Deploying the Agosto IoT Broker in Google Cloud Launcher
The Agosto IoT Broker includes the fabulous RabbitMQ polyglot messaging broker and sends/receives messages to Google Cloud Pub/Sub. It is most commonly used to route messages from MQTT Devices ← → Google Cloud Pub/Sub.
With the broker, users can rapidly deploy a solution that can handle many thousands of MQTT clients. The broker architecture can be expanded to support millions of devices through load balancing connections to multiple VMs running RabbitMQ in a clustered configuration (the cloud-launcher version currently does not automatically handle a clustered config - but can be manually set up in more advanced configurations).
Create IoT Broker VM
1. Locate the Agosto IoT Broker in Google Cloud Launcher and click “Launch on Compute Engine”
2. Verify details of your instance. Name your instance and select your Zone.
Note that the default firewall configuration will open the following firewall ports:
15672 - RabbitMQ Web Management
1883 - MQTT
You will need to configure the broker to allow connections from MQTT clients.
An admin account used to log into RabbitMQ management console will be created as part of the Cloud Launcher setup. You can log into RabbitMQ management console via http://vm_external_ip_address:15672 with those credentials.
The following steps can be performed from the RabbitMQ admin console or via SSH login to the VM. The steps below show setup from an SSH login into the VM.
Create any “normal” RabbitMQ accounts - these are for the devices (MQTT Clients) that will connect to the broker:
sudo rabbitmqctl add_user mqtt-user <password> sudo rabbitmqctl set_permissions mqtt-user ".*" ".*" ".*"
(Note that mqtt-user can be any username you want, and you can create several as needed)
Optional: The RabbitMQ Admin account’s password can also be changed from the RabbitMQ management console or by logging into the VM.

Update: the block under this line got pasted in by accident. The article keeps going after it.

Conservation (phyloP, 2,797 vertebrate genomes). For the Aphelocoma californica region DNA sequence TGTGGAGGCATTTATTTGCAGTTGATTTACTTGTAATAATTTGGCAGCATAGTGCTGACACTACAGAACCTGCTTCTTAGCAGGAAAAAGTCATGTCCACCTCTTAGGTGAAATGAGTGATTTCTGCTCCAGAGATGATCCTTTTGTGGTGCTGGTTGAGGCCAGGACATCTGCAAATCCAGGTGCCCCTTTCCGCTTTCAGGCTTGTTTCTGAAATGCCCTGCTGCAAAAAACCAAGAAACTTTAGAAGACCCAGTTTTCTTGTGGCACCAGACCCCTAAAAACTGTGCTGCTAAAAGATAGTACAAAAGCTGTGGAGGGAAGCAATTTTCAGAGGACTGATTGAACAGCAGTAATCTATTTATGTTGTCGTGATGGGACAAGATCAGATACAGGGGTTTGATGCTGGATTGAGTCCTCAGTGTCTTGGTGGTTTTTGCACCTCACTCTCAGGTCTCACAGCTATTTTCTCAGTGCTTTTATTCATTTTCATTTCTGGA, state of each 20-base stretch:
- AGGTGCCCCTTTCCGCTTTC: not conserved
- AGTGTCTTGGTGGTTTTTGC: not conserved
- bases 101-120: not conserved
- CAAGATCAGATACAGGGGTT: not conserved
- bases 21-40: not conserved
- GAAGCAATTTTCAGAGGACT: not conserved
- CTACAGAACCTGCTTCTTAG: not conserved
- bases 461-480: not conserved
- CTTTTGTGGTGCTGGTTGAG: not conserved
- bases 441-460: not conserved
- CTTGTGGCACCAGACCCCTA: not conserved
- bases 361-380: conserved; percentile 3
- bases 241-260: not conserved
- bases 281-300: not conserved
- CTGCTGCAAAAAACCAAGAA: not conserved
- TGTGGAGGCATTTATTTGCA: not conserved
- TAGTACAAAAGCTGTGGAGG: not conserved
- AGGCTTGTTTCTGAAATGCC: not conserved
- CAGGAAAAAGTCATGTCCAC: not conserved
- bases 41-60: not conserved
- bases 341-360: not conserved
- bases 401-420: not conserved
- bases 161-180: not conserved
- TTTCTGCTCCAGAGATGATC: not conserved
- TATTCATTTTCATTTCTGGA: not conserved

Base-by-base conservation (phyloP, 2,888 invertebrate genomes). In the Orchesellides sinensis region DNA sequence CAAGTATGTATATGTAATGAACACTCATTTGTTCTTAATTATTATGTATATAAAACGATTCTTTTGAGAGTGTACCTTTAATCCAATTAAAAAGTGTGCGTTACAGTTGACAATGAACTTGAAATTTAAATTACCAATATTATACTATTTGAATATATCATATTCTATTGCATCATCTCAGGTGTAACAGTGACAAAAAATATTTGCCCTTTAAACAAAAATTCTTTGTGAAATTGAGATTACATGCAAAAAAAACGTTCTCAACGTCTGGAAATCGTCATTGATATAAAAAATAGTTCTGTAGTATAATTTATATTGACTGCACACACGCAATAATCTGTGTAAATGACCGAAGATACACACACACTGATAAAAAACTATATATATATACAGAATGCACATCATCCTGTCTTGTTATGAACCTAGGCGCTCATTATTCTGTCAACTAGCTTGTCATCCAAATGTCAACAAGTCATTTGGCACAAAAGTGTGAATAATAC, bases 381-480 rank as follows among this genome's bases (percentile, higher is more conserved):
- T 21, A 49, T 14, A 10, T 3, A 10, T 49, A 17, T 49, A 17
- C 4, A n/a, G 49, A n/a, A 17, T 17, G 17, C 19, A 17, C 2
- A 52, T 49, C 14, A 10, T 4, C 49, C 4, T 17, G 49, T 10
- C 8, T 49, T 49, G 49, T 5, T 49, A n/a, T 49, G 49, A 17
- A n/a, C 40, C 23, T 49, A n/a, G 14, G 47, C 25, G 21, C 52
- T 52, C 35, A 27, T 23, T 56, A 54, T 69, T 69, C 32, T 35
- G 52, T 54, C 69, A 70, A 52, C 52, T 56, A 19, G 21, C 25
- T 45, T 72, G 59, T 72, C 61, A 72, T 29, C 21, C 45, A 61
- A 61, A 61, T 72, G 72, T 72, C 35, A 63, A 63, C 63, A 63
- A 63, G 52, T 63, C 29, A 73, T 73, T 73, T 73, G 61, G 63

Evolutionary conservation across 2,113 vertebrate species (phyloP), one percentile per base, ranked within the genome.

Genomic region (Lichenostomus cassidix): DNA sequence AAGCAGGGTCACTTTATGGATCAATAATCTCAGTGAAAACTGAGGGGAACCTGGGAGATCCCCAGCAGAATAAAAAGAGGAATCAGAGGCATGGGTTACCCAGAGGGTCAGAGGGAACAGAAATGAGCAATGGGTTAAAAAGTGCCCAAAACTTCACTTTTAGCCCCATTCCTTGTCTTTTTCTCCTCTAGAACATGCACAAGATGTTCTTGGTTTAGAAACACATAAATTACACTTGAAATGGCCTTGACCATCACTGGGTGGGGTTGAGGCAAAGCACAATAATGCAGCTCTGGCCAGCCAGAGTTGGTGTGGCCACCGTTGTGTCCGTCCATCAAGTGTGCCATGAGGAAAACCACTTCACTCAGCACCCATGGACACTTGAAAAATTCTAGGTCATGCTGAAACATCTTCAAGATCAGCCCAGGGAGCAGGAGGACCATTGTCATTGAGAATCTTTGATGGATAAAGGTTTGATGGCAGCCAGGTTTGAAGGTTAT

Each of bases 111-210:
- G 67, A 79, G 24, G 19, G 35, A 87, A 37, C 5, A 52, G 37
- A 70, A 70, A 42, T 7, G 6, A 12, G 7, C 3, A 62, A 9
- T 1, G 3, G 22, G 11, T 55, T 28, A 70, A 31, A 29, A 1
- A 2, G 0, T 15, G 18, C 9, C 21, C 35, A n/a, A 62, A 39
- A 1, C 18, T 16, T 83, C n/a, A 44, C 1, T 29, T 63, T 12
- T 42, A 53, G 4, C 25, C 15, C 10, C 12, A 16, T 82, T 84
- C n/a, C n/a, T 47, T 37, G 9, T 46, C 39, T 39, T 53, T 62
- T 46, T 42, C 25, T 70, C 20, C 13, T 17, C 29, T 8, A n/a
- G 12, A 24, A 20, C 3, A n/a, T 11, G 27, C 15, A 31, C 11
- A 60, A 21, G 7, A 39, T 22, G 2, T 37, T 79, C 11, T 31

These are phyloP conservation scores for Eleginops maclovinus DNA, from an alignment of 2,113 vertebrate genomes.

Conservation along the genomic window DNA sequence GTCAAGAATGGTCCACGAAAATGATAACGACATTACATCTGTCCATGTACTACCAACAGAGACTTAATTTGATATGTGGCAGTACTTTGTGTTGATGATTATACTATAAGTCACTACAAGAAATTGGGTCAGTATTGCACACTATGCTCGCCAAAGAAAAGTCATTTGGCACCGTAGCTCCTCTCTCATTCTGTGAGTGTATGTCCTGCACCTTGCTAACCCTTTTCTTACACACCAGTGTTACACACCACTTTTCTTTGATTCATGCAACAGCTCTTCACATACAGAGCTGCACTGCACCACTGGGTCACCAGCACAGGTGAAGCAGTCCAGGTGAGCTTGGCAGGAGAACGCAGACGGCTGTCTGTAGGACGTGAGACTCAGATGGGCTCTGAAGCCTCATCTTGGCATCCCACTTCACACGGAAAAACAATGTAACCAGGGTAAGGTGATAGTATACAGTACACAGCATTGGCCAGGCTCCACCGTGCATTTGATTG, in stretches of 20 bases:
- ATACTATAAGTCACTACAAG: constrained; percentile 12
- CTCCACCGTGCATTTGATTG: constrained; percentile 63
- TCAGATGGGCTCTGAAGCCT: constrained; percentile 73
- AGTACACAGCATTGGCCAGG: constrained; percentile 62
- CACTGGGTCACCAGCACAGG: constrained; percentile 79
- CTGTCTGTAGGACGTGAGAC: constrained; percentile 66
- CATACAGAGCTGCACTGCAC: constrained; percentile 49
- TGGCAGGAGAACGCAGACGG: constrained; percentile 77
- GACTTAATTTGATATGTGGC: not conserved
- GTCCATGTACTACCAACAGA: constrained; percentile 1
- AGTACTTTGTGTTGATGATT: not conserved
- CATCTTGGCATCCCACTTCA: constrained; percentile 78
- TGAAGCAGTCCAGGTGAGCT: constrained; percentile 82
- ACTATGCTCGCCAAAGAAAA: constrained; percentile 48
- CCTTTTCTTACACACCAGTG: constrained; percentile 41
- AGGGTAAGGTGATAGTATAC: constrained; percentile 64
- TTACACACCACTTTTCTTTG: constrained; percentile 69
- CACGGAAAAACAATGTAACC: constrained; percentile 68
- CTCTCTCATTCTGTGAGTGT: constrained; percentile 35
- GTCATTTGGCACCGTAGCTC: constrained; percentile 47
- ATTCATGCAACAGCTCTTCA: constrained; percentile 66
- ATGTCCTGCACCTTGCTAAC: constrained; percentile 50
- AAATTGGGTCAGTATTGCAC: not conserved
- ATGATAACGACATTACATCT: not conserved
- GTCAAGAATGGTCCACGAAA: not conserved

You can also change the admin password with the following shell command:
sudo rabbitmqctl change_password admin <newpassword>
Advanced Connection Configuration
The main config file is /etc/gcp-iot-adapter.conf. The Cloud Launcher installer has configured the adapter with default values that should work for most people. It will set the current GCP project and a gcpiotadapter user with a random password. It will also create a gcpiotadapter RabbitMQ user to match. If you change the gcpiotadapter user info, the username/password set in RabbitMQ must match the username/password set in the config file.
Any changes made to /etc/gcp-iot-adapter.conf will require a restart of the adapter service.
Most problems can be diagnosed by looking at the relevant logs located in these directories: /var/log/gcp-iot-adapter and /var/log/rabbitmq.
Testing the Server
The follow optional activities walk you through sending and receiving messages from an MQTT client to Google Cloud Pub/Sub through the broker.
In the config file, there is an example route configured to forward all messages published to the MQTT topic “gateway/#” to a pubsub topic named “projects/<gcp project id>/topics/gateways”.